5 Best Beaches for 4WDs in Australia
Australia has plenty of beaches for swimming, surfing, diving, or merely just for beachcombing. Not all local and international tourists, however, love Australia’s coastline just for its watersports. Off-road drivers also enjoy bringing their 4WDs to the beaches and exploring the long sandy highways from their vehicles.
If you’re looking for the best beaches to take a 4WD tour, the following are the most recommended ones, primarily for the scenery, available tracks, and other facilities and things to do in the area.
Fraser Island (Queensland)
Fraser Island is the largest sand island in the world. It is undeveloped, and the only access is via a barge from River Heads south of Hervey Bay. It’s listed as a World Heritage Site because of the island’s nature; being made of sand, it’s constantly changing.
Experienced drivers love to drive their 4WDs down 75 Mile Beach on the eastern part of Fraser Island. Unlike the Western part where the sand is soft and the water is gentle, it’s wild and pounding here, requiring a lot of expertise. Note though that not all 4WDs are allowed on Fraser. Only those that have the necessary clearance from the ground will be given a permit.
Cable Beach (Broome, Western Australia)
Cable Beach, in Broome of Kimberley region, is one of the most beautiful beach driving destinations in Australia. Its 22 kilometer-long white sand beach contrasts quite nicely with the red cliffs and the clear blue waters of the Indian Ocean. It is a flat beach, and its gentle waves make it perfect for swimming and beachcombing.
Aside from camping and the watersports, you can also go camel riding or sunset watching along the beach. At the southern end, you will reach Gantheaume Point where you can see dinosaur footprints dating back 130 million years. There is also a lighthouse from where you can spot migrating whales in season.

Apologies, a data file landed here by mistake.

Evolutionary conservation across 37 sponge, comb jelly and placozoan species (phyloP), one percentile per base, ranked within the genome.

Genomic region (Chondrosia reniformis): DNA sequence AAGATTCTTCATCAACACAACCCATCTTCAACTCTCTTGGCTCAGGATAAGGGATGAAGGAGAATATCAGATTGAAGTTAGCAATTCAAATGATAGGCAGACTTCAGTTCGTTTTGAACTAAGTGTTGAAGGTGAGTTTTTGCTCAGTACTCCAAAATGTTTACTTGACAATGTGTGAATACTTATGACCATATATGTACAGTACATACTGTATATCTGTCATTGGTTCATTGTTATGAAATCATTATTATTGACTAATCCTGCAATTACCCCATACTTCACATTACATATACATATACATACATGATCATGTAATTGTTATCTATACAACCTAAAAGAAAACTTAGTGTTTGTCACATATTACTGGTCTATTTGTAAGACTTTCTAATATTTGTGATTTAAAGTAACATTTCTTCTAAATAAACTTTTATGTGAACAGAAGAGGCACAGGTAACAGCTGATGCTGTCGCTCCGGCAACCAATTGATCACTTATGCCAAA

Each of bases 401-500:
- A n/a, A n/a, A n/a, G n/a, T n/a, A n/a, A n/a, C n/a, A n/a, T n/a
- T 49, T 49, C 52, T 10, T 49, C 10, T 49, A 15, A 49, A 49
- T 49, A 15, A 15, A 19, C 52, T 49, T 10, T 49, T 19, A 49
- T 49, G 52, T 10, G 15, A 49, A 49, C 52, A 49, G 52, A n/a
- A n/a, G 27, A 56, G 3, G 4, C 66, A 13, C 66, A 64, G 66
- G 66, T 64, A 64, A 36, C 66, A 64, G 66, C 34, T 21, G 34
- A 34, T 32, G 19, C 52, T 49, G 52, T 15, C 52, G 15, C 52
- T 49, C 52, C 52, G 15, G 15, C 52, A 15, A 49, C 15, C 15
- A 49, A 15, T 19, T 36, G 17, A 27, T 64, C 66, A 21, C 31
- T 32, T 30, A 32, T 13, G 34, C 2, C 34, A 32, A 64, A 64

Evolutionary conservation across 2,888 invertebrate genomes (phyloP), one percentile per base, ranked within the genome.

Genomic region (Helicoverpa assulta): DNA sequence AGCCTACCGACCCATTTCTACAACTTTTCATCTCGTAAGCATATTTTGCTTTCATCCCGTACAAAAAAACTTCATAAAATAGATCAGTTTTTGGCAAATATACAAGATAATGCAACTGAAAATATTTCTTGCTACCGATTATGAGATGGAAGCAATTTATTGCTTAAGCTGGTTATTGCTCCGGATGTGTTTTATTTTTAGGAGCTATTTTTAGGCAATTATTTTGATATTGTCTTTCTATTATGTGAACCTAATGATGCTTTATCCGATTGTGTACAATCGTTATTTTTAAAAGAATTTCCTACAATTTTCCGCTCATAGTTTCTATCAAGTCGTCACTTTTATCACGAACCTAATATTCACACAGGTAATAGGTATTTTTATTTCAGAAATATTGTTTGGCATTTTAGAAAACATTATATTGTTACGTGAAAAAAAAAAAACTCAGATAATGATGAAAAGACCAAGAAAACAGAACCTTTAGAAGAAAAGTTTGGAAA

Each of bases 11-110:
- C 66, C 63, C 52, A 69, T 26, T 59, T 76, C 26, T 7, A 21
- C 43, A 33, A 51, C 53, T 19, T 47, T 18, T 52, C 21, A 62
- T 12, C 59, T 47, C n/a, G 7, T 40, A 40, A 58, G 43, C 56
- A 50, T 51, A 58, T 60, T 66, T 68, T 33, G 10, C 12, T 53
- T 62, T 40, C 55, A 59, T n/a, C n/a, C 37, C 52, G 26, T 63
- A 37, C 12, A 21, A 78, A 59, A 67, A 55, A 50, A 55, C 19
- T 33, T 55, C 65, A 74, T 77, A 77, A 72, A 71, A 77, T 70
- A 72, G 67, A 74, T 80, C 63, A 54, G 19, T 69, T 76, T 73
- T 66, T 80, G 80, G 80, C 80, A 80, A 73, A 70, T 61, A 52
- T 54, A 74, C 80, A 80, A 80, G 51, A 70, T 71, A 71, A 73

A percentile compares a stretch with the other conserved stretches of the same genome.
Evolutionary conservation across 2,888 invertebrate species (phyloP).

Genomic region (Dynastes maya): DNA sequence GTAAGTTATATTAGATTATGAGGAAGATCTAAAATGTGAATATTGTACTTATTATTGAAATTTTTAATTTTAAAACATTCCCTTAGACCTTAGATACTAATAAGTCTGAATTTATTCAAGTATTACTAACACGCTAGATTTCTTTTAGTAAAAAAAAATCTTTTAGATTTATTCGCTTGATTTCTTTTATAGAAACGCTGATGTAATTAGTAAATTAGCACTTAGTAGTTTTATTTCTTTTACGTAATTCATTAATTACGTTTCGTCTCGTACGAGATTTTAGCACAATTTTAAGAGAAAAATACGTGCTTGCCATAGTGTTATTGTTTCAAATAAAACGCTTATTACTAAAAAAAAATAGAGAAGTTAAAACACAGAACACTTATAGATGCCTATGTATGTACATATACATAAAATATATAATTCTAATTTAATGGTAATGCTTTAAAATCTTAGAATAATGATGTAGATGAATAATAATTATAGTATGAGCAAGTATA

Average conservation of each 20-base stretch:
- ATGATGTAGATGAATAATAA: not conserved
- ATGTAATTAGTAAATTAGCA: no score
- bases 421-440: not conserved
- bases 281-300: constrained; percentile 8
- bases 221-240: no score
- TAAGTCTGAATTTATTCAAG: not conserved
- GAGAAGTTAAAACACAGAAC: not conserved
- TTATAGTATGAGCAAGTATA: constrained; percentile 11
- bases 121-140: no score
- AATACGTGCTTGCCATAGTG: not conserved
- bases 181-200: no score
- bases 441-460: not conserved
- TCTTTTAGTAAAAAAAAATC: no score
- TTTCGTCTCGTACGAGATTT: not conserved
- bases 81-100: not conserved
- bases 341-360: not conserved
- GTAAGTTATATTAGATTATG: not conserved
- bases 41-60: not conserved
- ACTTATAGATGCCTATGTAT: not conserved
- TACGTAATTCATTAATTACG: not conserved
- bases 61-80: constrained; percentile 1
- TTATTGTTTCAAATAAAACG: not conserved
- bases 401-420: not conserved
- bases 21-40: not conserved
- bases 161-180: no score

Visitors who prefer to go au naturel would feel at home in Cable Beach as it is one of the very few driving beaches where clothing is optional.
Ninety Mile Beach (Gippsland Region, Victoria)
The Ninety Mile Beach in Victoria is, as its name says, over 90 miles long of pristine golden sand. It has one of the most natural and unspoiled beaches in Australia, if not the world.
A lot of tourists come to visit this third longest uninterrupted beach in the world on their 4WDs. They can go camping, beachcombing, swimming, fishing, and even whale-watching and dolphin-spotting. There is a national park nearby as well, providing a look at the rich indigenous history of the area.
North Stradbroke Island (Queensland)
Only 30 kilometers from Brisbane, Stradbroke Island is the second largest sand in the world, after Fraser. The kilometers of white sandy beaches and bush tracks on Flinders Beach and Main Beach are perfect for 4WD driving. It must be noted, though, that aside from these two beaches, 4WDs are not allowed in other areas for either the safety of beach users or for the protection of wildlife and their habitat.
Flinders Beach is best for new off-road drivers. There are three beach access points that are easy to spot: Amity Point, Flinders Township, and Adder Rock at Point Lookout. More experienced 4WD drivers can head to Main Beach, which is much longer than Flinders. The beach entry points are more difficult than at Flinders and 4WDs have been seen to get stuck in the area.
Esperance (Goldfields-Esperance Region, Western Australia)
Located in the Goldfields-Esperance region, Esperance has plenty of beaches and 4WD trails for driving enthusiasts. The most popular is the 50km trip from Esperance to Cape Le Grand National Park. It’s an almost unending stretch of sand and clear blue waters of the ocean, with the view of the mountains in the distance. Some areas feature a rocky coastline, making for a more adventurous ride.
Indeed, with its breathtaking scenery and seldom-seen wildlife, driving a 4WD on some of the longest and most beautiful beaches in Australia is certainly one of the most memorable experiences anyone can have.